Royal Dutch Shell on April 8 announced a mega takeover of British rival BG Group worth 47 billion, as the pair consolidate in a sector battered by sliding oil prices.
The deal, approved by the BG board, is worth the equivalent of $70 billion or 64 billion euros.
"The boards of Shell and BG are pleased to announce that they have reached agreement on the terms of a recommended cash and share offer to be made by Shell for the entire issued and to be issued share capital of BG," said a statement issued by the Anglo-Dutch group.
The offer represents a premium of about 50 percent compared with BG's closing share price on Tuesday, costing Shell "approximately 47.0 billion" for its rival, the statement added.
"The result will be a more competitive, stronger company for both sets of shareholders in today's volatile oil price world," Shell chairman Jorma Ollila said in the release.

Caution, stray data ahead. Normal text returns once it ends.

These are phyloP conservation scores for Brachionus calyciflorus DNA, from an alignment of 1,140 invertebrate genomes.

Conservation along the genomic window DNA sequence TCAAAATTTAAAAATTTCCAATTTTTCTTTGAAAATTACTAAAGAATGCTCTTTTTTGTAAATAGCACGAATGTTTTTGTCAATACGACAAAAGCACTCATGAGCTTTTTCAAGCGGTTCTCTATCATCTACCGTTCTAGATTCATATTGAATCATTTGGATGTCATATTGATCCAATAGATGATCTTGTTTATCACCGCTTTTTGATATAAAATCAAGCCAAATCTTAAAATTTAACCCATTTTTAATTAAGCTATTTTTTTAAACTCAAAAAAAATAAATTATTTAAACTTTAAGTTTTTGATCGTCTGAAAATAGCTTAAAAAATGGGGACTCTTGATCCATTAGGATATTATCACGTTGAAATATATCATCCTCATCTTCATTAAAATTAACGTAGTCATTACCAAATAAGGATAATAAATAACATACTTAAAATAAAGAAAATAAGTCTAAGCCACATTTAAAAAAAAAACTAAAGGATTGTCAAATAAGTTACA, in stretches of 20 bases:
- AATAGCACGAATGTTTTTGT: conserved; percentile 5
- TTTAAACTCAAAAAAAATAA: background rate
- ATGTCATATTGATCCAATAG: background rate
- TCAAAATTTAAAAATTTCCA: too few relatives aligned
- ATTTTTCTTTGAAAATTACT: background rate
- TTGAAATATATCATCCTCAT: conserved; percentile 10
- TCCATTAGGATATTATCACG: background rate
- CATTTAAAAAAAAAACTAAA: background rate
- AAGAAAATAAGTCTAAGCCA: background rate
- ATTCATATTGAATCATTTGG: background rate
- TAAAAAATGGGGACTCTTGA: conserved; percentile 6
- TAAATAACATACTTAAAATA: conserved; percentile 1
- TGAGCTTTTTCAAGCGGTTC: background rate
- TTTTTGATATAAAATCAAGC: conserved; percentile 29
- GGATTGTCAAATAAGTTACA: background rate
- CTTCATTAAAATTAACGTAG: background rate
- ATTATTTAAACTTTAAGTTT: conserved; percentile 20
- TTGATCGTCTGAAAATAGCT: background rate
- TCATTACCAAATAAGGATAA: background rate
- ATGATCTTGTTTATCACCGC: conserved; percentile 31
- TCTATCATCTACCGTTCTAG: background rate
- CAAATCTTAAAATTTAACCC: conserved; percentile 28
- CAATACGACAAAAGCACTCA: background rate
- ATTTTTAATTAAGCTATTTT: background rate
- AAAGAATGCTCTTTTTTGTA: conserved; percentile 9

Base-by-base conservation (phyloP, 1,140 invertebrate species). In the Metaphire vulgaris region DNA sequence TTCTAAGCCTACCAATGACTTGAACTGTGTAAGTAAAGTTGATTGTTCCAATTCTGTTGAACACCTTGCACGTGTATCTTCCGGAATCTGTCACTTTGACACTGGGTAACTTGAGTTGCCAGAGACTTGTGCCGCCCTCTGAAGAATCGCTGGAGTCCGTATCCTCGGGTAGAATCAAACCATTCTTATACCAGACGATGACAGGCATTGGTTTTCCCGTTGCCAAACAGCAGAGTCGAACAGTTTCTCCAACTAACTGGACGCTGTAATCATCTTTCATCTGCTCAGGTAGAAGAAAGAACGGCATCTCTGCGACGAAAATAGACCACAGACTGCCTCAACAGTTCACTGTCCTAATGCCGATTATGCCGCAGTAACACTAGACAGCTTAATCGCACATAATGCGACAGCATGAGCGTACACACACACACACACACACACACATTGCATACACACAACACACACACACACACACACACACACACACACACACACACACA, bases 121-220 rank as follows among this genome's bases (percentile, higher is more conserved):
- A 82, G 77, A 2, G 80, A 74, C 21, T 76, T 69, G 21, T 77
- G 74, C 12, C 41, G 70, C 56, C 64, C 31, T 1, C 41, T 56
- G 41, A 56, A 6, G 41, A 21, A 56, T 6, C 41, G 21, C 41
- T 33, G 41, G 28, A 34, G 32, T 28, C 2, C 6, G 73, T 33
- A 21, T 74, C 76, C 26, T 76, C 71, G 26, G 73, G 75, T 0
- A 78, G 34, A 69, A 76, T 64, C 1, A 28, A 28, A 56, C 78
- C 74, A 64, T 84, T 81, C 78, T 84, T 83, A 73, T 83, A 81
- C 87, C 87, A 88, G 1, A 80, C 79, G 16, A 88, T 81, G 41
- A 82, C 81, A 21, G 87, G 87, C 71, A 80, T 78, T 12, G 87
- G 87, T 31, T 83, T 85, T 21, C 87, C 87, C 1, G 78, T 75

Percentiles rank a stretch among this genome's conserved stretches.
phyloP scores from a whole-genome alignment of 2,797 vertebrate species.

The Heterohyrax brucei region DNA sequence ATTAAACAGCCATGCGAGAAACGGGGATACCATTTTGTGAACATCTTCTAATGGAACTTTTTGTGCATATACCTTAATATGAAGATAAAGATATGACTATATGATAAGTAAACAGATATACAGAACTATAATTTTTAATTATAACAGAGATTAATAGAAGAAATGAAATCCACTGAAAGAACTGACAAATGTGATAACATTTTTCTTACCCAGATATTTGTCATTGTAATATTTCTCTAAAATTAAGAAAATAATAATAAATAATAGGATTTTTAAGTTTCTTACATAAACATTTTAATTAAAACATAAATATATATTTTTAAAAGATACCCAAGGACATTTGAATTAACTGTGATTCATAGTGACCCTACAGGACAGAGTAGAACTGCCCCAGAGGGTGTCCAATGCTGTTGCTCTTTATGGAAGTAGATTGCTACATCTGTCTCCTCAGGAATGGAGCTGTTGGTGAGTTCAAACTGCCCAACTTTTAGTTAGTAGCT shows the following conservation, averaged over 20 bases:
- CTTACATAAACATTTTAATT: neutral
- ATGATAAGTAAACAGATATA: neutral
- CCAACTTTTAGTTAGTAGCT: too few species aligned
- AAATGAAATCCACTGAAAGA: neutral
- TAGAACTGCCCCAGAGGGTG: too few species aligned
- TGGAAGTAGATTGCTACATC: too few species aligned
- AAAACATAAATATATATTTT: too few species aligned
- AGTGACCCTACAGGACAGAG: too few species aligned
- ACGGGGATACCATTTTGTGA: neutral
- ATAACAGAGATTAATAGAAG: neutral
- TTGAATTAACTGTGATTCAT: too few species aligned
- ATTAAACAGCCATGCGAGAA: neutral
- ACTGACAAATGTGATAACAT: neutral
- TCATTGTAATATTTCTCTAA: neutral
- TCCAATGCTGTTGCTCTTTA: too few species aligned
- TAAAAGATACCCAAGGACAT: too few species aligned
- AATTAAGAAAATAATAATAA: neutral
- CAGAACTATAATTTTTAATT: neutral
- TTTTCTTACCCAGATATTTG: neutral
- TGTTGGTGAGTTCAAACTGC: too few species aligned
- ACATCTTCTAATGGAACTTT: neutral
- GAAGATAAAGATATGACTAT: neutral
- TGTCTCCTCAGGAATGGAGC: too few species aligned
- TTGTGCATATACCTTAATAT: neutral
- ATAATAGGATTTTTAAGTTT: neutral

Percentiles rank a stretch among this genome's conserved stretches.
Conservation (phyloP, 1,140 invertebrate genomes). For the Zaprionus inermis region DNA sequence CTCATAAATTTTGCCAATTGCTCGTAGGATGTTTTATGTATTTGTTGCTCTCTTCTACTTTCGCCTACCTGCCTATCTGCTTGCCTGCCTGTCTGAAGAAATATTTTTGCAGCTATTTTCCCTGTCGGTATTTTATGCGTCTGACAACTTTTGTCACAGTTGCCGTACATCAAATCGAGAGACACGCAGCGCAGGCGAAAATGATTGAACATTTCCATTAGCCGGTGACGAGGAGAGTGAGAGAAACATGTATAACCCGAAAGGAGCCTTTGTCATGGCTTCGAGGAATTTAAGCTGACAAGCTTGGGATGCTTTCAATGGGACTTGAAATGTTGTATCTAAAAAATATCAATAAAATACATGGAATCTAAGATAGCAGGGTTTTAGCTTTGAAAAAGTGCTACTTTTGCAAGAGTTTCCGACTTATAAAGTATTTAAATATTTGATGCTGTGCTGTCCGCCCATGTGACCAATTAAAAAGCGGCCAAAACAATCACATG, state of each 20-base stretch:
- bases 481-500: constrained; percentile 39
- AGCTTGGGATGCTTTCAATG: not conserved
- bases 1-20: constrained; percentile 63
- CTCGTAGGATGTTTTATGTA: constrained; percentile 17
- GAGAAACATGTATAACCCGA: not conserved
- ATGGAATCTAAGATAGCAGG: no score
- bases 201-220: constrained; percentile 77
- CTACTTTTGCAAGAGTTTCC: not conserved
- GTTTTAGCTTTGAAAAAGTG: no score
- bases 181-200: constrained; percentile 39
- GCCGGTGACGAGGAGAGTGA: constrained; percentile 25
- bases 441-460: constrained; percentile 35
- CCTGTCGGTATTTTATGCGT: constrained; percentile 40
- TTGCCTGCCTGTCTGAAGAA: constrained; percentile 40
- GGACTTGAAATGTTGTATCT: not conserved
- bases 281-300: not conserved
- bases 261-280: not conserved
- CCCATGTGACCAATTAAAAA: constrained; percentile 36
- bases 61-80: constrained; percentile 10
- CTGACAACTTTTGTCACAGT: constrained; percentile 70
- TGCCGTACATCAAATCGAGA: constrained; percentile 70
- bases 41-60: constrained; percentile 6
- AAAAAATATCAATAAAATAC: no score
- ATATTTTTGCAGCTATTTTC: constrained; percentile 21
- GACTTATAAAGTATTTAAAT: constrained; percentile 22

BG chief executive Helge Lund said the deal "delivers attractive returns to shareholders and has strong strategic logic".
He added: "BG's deep water positions and strengths in exploration... will combine well with Shell's scale, development expertise and financial strength."
Crude oil prices lost more than half their value between last June and the end of January owing to a supply glut fuelled largely by robust output from US shale rock and weak global demand.
That in turn has weighed heavily on energy majors such as Shell, denting their profits and share prices and causing them to cut operating costs.
"The deal between Royal Dutch Shell and BG Group will prompt sector consolidation," noted Marc Kimsey, senior trader at Accendo Markets.
"The decline in oil prices over the past year has battered some stocks which are clearly now looking attractive. In the last year BG shares fell 30 percent... By comparison sector behemoths BP and Royal Dutch Shell have only shed 10 percent over the same...